While still employing many of the tropes of the traditional nineteenth-century symphony, Mahler at the same time undermines those tropes and distances himself from the symphonic tradition he inherited. The entire symphony works towards the pastoral folksong “Das himmlische Leben” in the fourth movement, sung here by the outstanding Swedish soprano Miah Persson.
The Piano Quartet is Mahler’s only surviving chamber music composition, and the movement represented on this album is the only one he completed. Mahler wrote the piece most likely in 1876 or 1877. Colin Matthews’s orchestration truly enhances the original; Matthews has turned what is in essence a historical document of Mahler’s early development as a composer into something fascinating.
PENTATONE’s fourth release from Rafael Kubelik’s acclaimed Beethoven cycle of symphonies in its Remastered Classics series is his commanding reading of the ninth symphony performed by the Symphonieorchester des Bayerischen Rundfunks, joined by the Chor des Bayerischen Rundfunks and a quartet of outstanding soloists in the famous choral finale with the “Ode to Joy”.
Beethoven’s ninth is one of the best symphonies ever written, an autonomous work of art that transcends borders and sets new standards, which in its humanitarian thinking and belief in the progressive development of mankind towards freedom, that transcends borders and sets new standards, which in its humanitarian thinking and belief in the progressive development of mankind towards freedom, powerfully appeals to the human heart.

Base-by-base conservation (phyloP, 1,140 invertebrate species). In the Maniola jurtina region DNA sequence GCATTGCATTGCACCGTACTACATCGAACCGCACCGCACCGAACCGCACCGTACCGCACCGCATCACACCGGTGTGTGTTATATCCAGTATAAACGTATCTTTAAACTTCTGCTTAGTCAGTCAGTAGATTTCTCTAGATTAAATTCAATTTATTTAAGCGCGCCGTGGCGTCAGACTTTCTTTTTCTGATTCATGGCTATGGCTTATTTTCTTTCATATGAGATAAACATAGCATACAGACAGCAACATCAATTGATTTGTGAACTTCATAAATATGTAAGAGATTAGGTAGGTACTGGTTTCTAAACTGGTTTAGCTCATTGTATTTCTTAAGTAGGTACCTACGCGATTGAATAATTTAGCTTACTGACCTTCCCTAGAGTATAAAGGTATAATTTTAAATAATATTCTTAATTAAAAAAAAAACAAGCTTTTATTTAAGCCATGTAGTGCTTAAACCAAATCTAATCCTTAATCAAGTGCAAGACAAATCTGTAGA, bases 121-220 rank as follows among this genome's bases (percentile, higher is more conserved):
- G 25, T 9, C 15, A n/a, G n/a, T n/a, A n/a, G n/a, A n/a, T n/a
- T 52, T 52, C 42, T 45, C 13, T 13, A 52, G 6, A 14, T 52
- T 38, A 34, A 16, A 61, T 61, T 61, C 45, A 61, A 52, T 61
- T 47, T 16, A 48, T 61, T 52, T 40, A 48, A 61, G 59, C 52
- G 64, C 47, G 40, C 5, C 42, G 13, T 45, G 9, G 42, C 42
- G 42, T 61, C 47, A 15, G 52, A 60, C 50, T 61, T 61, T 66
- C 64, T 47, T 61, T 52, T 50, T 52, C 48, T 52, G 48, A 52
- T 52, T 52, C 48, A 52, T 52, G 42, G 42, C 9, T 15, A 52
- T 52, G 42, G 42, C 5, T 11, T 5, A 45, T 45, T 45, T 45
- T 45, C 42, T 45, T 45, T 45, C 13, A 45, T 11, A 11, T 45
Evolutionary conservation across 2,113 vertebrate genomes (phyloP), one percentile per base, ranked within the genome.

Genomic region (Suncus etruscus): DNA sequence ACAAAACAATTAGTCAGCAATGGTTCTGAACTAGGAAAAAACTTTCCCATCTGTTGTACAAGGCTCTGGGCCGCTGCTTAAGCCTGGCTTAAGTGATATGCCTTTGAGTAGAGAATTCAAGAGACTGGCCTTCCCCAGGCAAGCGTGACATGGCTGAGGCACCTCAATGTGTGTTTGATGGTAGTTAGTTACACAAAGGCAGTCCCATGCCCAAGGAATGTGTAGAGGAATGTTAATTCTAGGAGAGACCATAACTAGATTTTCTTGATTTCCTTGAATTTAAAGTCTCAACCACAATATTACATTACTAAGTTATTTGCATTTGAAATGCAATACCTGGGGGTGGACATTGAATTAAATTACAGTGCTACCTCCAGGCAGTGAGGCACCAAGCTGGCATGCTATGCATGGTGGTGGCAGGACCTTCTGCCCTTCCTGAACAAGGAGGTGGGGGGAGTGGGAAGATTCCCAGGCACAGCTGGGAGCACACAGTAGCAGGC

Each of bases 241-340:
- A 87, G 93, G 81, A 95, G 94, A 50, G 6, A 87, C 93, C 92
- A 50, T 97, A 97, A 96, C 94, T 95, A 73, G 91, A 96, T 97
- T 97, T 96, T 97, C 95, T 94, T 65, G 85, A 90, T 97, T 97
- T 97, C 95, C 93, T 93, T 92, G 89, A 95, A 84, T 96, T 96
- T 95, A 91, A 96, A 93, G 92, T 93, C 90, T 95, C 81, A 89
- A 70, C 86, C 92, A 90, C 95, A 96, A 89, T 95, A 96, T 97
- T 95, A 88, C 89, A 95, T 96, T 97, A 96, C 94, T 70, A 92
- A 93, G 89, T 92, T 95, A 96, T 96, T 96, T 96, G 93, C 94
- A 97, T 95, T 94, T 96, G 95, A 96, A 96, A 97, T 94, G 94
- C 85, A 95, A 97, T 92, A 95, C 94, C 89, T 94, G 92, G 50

The combination of Romantic expression and modern transparency and clarity that characterises Kubelik’s Beethoven interpretations in general also defines this performance. His reading of the ninth brings together “sweeping grandeur, volatile energy and radiant emotion” with “crisp orchestral playing and fine articulation”. His “deeply felt rendition” fully lives up to the “human aspiration and cosmic majesty” of this exceptional work (allmusic.com).
Rafael Kubelik recorded his cycle of Beethoven symphonies in the 1970s for Deutsche Grammophon, each with a different orchestra, earning widespread praise. Although recorded in multi-channel sound, these unmissable performances have previously been available only in the conventional two-channel stereo format. Using state of the art technology which avoids the need for re-mixing, PENTATONE’s engineers have remastered the original studio tapes to bring the performances to life as originally intended: in compelling and pristine multi-channel sound.
This album will be released as 1 Super Audio -CD. (Article number: PTC 5186253)